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Change Doesn’t Come Easy! But It Is Needed

In selecting the subject of his presidential address, SVS President Michel Makaroun, MD, decided to focus on the inadequacy of vascular manpower to meet the demands and needs of the public.  

He quoted a favorite saying from Mark Twain that gave him the topic of his address, “I am in favor of progress; it’s change I don’t like.” He then proceeded to outline why changes are necessary and what the Society for Vascular Surgery is doing to help implement them.

“You are all familiar with the highlights of the problem: It is in our numbers! A problem with multiple facets, including unfilled jobs, increasing demand, maldistribution, and a demographic cliff of our membership,” Dr. Makaroun said.

The manifestations of this shortage are multiple. The number of advertised jobs far exceeds the number of graduates. There is also a significant maldistribution of the workforce. “We are concentrated in the northeast, and many populous states including Texas, Florida, and California are well below average,” he said.

Additionally, many community hospitals, in both suburban areas or small towns completely lack any access to vascular surgical care, even in states with seemingly adequate numbers.

The shortage problem in vascular surgery will get worse before it gets better, he added, saying “Our pipeline is simply not large enough to overcome an older retiring generation of vascular surgeons, with nearly half retiring before 65.”

“Change does not come easy!” Dr. Makaroun warned.

“We cannot ignore in the discussion of workforce issues, the major shifts, change, and uncertainty we are experiencing in health care delivery, education, and the generational change of our newest members,” he said.

More than 10% of vascular surgeons now practice primarily if not exclusively in ambulatory facilities. This direction is gathering steam and reduces the pool of vascular surgeons available to accept hospital practices and cover emergencies, particularly in underserved communities. “The most pressing concern is the inability of our specialty to provide vascular surgery services to the multitude of hospitals located in smaller communities.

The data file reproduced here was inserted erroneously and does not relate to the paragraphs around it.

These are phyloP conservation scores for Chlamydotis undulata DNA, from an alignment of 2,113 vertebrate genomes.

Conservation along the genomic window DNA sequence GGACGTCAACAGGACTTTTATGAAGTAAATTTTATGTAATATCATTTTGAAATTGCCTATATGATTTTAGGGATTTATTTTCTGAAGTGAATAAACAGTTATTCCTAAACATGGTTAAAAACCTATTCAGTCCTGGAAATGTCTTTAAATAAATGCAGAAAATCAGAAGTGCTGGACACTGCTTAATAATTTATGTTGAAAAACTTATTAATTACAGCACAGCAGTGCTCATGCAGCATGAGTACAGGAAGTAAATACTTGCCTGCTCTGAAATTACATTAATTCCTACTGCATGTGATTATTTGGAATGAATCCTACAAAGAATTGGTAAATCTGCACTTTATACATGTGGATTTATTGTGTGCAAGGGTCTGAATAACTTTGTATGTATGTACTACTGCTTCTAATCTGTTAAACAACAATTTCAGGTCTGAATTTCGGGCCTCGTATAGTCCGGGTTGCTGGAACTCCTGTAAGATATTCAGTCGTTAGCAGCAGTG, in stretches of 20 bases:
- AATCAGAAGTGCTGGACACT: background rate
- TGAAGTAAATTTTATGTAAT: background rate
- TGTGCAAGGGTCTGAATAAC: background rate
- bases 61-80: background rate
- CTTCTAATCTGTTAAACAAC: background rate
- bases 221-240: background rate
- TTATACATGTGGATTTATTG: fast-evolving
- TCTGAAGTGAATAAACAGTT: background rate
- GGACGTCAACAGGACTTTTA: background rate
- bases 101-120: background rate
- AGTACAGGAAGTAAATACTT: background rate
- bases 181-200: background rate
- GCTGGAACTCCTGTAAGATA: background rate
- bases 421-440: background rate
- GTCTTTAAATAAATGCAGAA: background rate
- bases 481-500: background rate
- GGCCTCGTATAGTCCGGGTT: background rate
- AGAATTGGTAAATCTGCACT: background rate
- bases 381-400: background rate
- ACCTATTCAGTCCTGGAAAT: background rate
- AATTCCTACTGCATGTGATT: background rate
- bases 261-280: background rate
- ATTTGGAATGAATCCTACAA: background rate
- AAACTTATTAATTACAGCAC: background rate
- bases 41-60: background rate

“The SVS established a task force to study our manpower issues last fall. The taskforce was divided into three workgroups to focus on different areas of the problem," he said.

The first workgroup, under the leadership of Malachi Sheehan III, MD, and Jeffrey Jim, MD, focused on the obvious solution: a campaign to increase training programs and available positions. Unfortunately, this is only aspirational, since reality fails the SVS in this effort. The pool of general surgery graduates is finite, with competition from several specialties that are more analogous to modern general surgery than vascular surgery.

Increasing the number of integrated programs is less efficient because of a 5- to 6-year lag between initiation of a new program and graduation, but it can tap into an almost unlimited pool of applicants from medical school, and more recently some very qualified international medical graduates. This makes it potentially a far more effective solution for the long term, Dr. Makaroun said.

The workgroup attempted to contact all hospitals with a general surgery program and no associated vascular fellowship. Help in navigating the process of securing financing and applying for a new program was offered. A session was conducted at VAM for interested potential sites to start discussing the process, and representatives from 27 hospitals were there expressing interest.

The second workgroup, under the leadership of Rick Powell, MD, and Andy Schanzer, MD, was tasked with analyzing the entire spectrum of surgeons’ clinical activities and producing a valuation study that illustrates the economic and vital impact of vascular surgery for hospitals and patients. “The work of this group is essential to promote a healthier relationship between our specialty and our institutions, making vascular surgery more attractive for future recruits,” he said.